Every time I scroll down my newsfeed on Facebook – which is regrettably often these days – I end up seeing quite a few links to a site I am sure we are all familiar with: BuzzFeed.
Just the vile name makes me cringe with disgust and abhorrence. Although I started this article with the intention of retaining my journalistic integrity by being as fair and balanced as I humanly could, I soon realized that the task would be impossible given the fact that BuzzFeed’s existence is logically indefensible. Thus, I present to you the top seven reasons why BuzzFeed is “The Cancer of the Internet” in the highly satirical list-format that I myself so lovingly deplore. (Note: this list is in a completely arbitrary order.)
1. BuzzFeed hosts no (original) content.
Articles hosted on the site rarely feature anything more than lists rife with pictures and gifs shamelessly taken from every corner of the Internet, often times without proper attribution. The captions are, if anything, only slightly better than their corresponding images – usually, that is only because the captions are actually related to the original title. Based on the quality of some of the captions, I would guess that you do not really need any previous writing experience to contribute a piece of your own.
Moreover, these articles have no literary, journalistic or entertainment value at all. The topics in these articles range from vague generalizations that most of the population can relate to (“28 Things People Who Can’t Sleep Will Totally Understand”) to regurgitating the experience of niche groups (“30 Signs You Grew Up In Sacramento, CA”) to stupid quizzes (“What Kind of Pizza Slice Are You”). You would be hard pressed to squeeze a modicum of intelligent humor or amusement from the majority of the site’s so called “content.”
The way the site contributes nothing to society, while at the same time sucking away the life-blood of the rest of the Internet makes it little more than cancerous.
2. BuzzFeed abuses the click bait method.
Every time I find myself clicking on a BuzzFeed link, it turns out to be click bait trash. The sensationalist titles of the articles have little to nothing to do with the actual “content” and I end up having to waste my energy to click the “back” button on my browser every time I fall for the trap.
Furthermore, the effects of this glorified form of social engineering end up tarnishing the rest of the Internet. Click baiting chokes out traffic to sources that actually create real, substantive content, thus forcing other sources to rely on similarly sleazy tactics and lowering the quality of the content generated on the internet as a whole. Nowadays, you can even find reputable sources like Time and Slate attempting to remain relevant by sharing deceptive social media links.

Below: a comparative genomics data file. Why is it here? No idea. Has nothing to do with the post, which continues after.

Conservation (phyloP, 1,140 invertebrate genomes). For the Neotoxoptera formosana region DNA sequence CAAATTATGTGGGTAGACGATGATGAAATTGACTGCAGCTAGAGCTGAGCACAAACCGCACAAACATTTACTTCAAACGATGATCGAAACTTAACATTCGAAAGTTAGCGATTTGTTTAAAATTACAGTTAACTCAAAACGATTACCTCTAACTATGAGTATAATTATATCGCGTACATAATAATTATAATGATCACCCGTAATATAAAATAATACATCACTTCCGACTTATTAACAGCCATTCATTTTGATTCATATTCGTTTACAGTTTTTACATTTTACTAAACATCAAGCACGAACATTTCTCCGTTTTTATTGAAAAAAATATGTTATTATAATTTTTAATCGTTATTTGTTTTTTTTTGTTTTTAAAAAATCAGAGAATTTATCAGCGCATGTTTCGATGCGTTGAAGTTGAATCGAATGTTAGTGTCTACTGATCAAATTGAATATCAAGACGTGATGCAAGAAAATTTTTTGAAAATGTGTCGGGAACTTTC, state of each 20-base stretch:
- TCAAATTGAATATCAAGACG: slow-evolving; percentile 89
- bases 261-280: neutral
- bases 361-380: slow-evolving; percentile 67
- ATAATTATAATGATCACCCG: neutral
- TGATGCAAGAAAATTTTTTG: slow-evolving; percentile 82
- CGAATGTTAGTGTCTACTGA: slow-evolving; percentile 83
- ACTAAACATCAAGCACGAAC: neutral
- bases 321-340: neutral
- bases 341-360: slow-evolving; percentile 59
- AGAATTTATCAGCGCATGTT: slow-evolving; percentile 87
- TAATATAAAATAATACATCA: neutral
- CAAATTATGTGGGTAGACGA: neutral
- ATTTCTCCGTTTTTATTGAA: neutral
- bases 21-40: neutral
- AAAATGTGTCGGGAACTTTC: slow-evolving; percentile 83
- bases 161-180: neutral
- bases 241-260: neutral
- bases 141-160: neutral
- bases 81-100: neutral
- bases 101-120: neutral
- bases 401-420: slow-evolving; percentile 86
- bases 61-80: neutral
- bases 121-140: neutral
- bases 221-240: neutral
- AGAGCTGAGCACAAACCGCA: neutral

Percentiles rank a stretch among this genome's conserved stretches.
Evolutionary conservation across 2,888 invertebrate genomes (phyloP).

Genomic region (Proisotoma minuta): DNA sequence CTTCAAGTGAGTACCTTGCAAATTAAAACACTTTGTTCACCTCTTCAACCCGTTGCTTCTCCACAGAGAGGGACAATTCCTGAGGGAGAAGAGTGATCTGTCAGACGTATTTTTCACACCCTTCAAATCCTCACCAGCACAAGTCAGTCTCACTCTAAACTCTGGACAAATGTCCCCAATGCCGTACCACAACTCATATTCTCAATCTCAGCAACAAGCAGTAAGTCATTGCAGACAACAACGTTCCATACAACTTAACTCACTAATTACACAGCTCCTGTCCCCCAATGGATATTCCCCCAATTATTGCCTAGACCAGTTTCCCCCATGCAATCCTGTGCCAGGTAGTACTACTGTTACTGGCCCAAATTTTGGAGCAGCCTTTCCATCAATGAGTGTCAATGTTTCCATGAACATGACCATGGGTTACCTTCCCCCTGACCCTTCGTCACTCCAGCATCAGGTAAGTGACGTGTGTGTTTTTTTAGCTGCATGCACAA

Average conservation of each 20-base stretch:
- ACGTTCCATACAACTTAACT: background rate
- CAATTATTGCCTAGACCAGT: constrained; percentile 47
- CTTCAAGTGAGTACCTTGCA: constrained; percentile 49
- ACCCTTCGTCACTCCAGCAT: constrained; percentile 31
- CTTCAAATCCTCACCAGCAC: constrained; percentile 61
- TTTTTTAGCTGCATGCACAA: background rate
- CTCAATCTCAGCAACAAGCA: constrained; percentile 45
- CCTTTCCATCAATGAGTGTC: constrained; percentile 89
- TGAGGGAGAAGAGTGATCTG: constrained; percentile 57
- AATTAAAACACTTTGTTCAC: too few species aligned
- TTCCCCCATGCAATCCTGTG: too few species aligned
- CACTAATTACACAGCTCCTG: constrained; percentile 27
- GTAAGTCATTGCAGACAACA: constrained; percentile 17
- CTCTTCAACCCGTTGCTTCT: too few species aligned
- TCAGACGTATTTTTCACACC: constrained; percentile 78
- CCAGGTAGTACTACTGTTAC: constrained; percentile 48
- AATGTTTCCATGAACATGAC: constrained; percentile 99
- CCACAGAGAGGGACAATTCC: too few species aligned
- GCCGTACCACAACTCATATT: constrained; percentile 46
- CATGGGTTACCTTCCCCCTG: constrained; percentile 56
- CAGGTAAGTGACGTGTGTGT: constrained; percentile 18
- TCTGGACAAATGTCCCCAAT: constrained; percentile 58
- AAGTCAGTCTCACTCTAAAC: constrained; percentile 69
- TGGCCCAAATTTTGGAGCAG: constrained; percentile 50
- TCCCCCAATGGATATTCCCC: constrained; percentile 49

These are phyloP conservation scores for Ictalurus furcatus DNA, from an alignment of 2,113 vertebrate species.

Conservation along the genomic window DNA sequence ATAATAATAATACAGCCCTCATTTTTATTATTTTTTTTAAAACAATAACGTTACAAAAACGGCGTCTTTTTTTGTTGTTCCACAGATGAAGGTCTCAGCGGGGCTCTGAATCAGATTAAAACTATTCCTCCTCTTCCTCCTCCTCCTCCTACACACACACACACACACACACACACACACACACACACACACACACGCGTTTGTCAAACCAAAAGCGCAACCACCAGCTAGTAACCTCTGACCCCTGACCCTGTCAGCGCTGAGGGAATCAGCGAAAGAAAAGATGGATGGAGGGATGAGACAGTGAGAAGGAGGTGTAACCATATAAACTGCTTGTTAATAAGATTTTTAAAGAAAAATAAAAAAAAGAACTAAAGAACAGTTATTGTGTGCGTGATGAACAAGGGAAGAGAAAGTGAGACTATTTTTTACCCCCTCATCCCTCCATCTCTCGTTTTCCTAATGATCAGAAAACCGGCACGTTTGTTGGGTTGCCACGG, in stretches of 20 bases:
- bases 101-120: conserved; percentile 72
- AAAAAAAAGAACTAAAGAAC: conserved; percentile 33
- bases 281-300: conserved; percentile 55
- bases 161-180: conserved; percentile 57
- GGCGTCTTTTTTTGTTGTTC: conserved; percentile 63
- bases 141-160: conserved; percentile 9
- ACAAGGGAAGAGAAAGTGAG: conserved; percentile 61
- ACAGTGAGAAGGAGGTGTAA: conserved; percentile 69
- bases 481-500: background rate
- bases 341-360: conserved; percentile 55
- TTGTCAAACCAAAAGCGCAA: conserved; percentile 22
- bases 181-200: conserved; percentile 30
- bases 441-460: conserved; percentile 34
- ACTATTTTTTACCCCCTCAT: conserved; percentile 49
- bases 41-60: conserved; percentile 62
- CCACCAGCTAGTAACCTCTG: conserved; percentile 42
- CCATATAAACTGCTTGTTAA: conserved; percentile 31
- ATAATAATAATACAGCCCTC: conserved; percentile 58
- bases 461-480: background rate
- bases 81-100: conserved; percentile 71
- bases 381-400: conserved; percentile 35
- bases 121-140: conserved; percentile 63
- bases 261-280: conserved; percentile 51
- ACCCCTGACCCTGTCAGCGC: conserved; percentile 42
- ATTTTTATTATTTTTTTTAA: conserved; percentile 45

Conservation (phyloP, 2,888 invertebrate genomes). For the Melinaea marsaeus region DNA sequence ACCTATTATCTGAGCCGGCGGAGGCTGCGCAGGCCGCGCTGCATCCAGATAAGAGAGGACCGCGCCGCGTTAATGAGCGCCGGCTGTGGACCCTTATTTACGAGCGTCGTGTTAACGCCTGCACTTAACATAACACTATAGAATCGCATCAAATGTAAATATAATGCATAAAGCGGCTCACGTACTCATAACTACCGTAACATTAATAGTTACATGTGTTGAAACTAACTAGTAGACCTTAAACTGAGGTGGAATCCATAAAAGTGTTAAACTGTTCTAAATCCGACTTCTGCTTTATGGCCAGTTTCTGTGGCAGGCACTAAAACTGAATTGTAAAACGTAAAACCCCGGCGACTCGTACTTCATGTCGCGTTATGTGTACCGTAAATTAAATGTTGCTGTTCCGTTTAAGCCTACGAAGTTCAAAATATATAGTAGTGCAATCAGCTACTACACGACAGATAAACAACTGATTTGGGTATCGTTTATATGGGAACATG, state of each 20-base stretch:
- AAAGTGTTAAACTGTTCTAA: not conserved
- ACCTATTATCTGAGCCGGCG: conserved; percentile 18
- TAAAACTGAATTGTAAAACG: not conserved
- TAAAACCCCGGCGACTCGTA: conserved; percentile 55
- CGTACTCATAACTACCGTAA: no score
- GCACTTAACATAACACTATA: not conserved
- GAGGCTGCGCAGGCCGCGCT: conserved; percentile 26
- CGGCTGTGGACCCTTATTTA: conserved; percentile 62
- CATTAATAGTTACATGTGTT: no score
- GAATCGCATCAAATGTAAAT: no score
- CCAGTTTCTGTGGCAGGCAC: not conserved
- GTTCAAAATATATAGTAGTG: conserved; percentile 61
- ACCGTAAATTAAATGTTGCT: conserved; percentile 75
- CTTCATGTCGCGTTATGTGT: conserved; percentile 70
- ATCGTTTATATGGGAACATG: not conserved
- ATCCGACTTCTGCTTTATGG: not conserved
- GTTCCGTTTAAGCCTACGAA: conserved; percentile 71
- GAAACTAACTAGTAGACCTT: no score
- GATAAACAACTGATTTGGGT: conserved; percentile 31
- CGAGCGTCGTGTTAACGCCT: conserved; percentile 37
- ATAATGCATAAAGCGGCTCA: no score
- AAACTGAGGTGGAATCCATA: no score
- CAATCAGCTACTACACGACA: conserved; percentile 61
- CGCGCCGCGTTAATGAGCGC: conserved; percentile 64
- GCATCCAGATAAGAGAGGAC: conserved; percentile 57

3. BuzzFeed is glorified spam.
The way the links to useless BuzzFeed articles spread and get shared through the click baiting method is essentially spam.
4. BuzzFeed’s tags do not help categorize anything.
There is no way for any rational human being to figure out the vague differences between “lol,” “win,” “omg,” “cute,” “trashy,” “fail,” and “wtf.” For example: “28 Things People Who Can’t Sleep Will Totally Understand,” in my mind, should be categorized as “omg” or “wtf,” but in actuality it is under the “win” section. What the hell.
The ambiguous and confusing delineations between categories are yet another reflection of how little BuzzFeed actually cares about trying to create quality content for its users to enjoy.
5. The numbers BuzzFeed uses are arbitrary.
There is no reason why “25 Meals You Won’t Believe Someone Actually Ate” could not be 5 meals or 17 meals or even 83 meals. None at all. I cannot find a conceivable reason for why these arbitrary sets of whatever-the-author-decides-to-write-about are listed in the quantities that they are, and for that reason, I am led to believe that each author probably furiously Googles their topic until they exhaust their limited ability to use a search engine.
This phenomenon is also why I have decided to assign the random number of 7 to this article. The next two points will be lazily formulated and will seem unrelated to my original point, but will serve to propound my argument further as an example of BuzzFeed’s inherent mediocrity.
6. Reddit is better.
People who actually know how to use the Internet prefer Reddit. Also, Reddit does not constantly make Beyonce references on its quizzes.
7. My opinion is in a newspaper, so it must be true.
This is published in an official newspaper, thus my point must be truthful and correct.
Note 2: I do not mean to insult anyone who uses the site; again, I merely wish to point out BuzzFeed’s inherent mediocrity.
By THOMAS GUI